Yes, I know. Patrick didn't really banish the snakes from Ireland: there were none there to begin with. Still I love the symbolism of the legend!
The Celtic Church has always represented an ideal for those who have known of it; and not simply as a Golden Age of innocence and purity which, in the words of Nora Chadwick, has “never been surpassed and perhaps been equaled only by the ascetics of the eastern deserts,” but also, more importantly, as an alternative seed, “a light from the west,” perhaps obscure and even alien, but nevertheless powerful and true with the kind of reality we seem to need today. “If the British Church had survived” wrote H.J. Massingham, “it is possible that the fissure between Christianity and nature, widening through the centuries, would not have cracked the unity of western man’s attitude toward nature.”
Patrick’s main work, of course, was that of conversion, establishing bishops, churches and the seeds of monasticism. His success in this seems to have resided in his willingness to accept the indigenous traditions and conform his teachings to them. This respect and conformity the receiving wisdom then reciprocated. There is the story of the conversion in Connaught of the daughters of the High King of Tara. When these questioned him as to who the New God was, and where he dwelt, Patrick replied: “Our God is the God of all people, the God of Heaven and Earth, of sea and river, of sun and moon and stars, of the lofty mountain and the lowly valley, the God above Heaven, the God in Heaven, the God under Heaven; He has His dwelling round Heaven and Earth and sea and all that is in them is. He inspires all, he quickens all, he has mastery of all, he sustains all. He lights the light of the sun; he furnishes the light of the light; he has put springs in the dry land and has set stars to minister to the greater lights.”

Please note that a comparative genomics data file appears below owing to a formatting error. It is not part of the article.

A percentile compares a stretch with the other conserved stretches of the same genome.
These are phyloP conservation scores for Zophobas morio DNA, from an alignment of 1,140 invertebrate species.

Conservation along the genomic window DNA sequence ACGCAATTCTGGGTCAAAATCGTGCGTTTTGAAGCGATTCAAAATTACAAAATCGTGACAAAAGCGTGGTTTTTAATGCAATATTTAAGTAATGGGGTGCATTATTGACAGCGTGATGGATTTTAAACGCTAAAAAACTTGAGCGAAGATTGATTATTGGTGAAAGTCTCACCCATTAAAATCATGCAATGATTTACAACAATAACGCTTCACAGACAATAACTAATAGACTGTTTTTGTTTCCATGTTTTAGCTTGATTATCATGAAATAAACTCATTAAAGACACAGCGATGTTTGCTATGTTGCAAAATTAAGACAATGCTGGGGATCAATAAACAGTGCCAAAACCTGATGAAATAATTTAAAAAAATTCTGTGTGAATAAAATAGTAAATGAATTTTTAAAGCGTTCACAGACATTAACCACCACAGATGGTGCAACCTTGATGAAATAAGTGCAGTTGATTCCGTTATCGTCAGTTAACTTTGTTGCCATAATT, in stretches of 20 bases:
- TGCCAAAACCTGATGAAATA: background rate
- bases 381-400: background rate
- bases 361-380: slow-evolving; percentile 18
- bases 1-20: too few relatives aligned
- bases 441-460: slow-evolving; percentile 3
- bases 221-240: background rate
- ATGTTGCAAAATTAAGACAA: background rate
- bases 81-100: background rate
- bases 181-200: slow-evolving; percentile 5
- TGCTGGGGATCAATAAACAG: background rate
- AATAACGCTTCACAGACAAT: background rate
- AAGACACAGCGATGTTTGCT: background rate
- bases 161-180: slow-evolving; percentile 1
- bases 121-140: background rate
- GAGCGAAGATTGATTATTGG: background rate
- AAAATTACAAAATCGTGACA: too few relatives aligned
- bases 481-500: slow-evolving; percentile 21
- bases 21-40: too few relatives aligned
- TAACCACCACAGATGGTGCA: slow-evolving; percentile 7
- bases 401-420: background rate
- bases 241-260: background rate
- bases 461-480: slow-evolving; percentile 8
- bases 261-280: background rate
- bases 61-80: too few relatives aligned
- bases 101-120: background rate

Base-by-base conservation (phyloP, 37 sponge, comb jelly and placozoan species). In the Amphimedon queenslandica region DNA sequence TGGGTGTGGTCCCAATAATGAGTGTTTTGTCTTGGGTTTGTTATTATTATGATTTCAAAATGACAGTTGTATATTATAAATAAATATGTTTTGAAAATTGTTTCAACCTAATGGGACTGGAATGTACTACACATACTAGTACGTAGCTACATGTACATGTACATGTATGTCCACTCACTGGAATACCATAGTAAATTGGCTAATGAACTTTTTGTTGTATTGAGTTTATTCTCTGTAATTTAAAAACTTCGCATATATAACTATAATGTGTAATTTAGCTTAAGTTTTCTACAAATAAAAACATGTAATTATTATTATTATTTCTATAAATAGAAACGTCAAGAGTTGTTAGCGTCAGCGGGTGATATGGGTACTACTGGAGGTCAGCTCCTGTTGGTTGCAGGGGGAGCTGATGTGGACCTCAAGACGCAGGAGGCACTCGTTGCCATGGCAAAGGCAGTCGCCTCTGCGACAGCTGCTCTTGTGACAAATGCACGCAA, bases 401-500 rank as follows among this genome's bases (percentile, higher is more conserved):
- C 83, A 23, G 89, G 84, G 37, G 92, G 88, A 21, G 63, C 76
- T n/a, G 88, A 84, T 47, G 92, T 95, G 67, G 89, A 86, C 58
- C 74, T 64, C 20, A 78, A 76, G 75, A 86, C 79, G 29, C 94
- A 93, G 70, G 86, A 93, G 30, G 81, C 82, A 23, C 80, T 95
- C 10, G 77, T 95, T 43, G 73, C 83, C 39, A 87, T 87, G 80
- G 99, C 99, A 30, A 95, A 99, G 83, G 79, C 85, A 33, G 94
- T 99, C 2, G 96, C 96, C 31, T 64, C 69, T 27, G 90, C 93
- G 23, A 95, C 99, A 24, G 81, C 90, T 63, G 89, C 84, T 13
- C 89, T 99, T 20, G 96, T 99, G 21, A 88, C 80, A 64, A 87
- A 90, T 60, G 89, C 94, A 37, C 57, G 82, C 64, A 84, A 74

In these words of St Patrick has been seen an epitome of the Celtic monk’s holy embrace of nature, his sense of “ecology.”